ISSN (Print) - 0012-9976 | ISSN (Online) - 2349-8846

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Coming Tragedy of the Commons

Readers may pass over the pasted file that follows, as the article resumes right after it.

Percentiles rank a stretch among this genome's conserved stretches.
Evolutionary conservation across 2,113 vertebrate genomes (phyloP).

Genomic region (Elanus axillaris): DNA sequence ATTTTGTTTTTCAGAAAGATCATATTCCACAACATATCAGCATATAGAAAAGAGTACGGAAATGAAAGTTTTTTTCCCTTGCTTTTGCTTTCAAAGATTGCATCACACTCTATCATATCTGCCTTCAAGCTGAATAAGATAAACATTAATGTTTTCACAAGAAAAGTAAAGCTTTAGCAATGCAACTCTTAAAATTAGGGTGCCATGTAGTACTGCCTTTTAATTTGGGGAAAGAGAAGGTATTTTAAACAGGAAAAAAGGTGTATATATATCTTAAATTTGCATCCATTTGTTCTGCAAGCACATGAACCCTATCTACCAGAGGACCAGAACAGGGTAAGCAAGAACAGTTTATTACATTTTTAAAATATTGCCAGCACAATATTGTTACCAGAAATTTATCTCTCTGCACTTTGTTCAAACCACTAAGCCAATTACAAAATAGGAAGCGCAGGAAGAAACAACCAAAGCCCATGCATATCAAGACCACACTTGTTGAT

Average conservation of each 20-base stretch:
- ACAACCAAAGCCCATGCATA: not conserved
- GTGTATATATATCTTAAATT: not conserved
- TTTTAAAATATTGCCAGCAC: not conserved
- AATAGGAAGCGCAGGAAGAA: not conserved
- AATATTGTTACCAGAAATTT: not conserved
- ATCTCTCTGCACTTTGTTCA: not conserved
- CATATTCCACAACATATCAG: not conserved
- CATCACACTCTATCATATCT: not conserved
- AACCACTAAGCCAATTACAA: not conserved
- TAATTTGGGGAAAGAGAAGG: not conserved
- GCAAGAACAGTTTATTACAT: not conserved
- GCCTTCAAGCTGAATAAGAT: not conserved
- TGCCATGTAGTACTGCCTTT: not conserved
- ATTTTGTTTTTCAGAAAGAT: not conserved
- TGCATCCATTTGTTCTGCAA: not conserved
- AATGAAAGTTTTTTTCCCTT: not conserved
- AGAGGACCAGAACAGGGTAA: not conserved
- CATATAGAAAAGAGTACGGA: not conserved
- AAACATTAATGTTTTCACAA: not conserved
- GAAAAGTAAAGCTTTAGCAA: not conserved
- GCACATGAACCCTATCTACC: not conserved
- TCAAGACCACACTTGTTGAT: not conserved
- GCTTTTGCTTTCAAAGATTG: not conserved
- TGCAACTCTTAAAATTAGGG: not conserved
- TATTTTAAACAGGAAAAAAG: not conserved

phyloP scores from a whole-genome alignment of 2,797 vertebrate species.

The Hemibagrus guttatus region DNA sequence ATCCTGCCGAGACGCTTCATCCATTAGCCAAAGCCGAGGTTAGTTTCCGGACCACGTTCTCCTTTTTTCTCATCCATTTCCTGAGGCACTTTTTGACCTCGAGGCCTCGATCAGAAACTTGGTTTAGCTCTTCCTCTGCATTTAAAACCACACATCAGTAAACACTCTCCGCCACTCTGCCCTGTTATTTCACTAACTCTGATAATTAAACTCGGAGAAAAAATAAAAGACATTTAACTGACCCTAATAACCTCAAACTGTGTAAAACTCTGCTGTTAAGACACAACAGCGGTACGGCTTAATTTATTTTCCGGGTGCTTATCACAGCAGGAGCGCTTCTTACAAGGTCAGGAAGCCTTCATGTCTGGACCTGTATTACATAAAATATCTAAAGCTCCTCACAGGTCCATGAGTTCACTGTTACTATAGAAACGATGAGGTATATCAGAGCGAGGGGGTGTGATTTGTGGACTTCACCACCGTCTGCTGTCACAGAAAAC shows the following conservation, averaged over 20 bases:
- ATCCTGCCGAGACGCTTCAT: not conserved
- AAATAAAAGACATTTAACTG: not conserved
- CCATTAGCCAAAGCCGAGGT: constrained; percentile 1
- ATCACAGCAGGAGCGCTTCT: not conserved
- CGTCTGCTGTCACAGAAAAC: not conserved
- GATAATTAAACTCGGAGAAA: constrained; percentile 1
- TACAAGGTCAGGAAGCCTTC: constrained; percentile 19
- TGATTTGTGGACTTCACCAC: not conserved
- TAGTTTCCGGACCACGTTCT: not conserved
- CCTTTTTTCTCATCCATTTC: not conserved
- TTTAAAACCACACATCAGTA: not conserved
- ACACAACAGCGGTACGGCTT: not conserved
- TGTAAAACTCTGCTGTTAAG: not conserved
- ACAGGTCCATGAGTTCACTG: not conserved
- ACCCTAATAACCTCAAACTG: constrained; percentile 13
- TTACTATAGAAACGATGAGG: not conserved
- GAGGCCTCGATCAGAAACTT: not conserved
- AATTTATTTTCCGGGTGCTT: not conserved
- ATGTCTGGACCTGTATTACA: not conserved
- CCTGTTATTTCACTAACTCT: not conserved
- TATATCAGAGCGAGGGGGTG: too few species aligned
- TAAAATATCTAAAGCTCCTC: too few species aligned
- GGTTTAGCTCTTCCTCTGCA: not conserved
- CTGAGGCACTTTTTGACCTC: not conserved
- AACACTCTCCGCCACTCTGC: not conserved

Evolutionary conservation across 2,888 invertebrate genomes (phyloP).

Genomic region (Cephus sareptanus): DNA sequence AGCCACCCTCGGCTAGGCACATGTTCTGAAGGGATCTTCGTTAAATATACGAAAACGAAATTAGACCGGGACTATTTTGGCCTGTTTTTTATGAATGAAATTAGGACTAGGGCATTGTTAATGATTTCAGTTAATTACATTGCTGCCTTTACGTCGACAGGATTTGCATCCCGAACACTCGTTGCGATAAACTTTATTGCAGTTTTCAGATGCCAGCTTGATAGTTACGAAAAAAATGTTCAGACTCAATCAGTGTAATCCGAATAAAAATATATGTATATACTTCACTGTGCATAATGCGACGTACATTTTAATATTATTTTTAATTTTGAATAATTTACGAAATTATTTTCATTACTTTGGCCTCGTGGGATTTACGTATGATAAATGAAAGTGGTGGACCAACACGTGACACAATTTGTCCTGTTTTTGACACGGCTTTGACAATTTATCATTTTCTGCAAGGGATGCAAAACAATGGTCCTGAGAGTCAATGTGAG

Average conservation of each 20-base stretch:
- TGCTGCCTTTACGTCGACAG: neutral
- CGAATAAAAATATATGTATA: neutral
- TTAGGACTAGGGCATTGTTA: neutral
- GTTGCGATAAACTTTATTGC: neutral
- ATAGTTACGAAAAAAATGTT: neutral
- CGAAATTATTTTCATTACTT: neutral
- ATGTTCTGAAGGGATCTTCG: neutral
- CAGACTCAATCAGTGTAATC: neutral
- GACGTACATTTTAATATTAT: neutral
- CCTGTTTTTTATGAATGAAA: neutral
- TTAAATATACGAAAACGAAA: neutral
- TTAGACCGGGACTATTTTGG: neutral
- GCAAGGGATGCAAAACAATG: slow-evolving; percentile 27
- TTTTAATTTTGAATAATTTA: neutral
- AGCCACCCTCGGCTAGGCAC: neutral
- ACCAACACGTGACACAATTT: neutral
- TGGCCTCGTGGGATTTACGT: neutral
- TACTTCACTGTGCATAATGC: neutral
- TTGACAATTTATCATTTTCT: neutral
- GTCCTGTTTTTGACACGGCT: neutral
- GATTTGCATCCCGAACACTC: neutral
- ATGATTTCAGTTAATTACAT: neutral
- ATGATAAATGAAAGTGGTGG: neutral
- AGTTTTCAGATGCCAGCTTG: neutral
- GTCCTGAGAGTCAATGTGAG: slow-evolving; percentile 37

Coming Tragedy of the Commons Vandana Shiva FIVE million hectares of recovery of the commons in India each year could mean the end of rural poverty and a reversal of ecological trends of a collapse of critical life- support-systems of soil, water and vegetation. 'Yet the Wasteland Development Programme is not a recovery of the commons project. It is a privatisation of the commons project which threatens to accentuate rural poverty and increase ecological instability, because in one fell swoop it will rob the poor of their remaining common resources, the only survival base to which they have access. The usurpation of the commons which began with the British will reach its final limit with the Wasteland Development Programme. Chattarpati Singh of the Law Institute argues: "It is evident that till the end of the last century and in all historical periods before that at least 80 per cent of India's natural resources were common property, with only 20 per cent being privately utilised. . . This extensive common property has provided the resource base for a noncash, non-market economy. A whole range of necessary resources has been freely available to the people. Thus commonly available wood, shrubs, and cowdung has been utilised for cooking and heating, mud, bamboo and palm leaves for housing, wild grass and shrubs as animal fodder, and a variety of fruits and vegetables as food." These free commons have been the survival base for rural India. With reservation of forests, the first step in the privatisation of commons took place a century ago. Today, the next and final step in the disappearance of the commons is taking place as 'Wasteland Development'.

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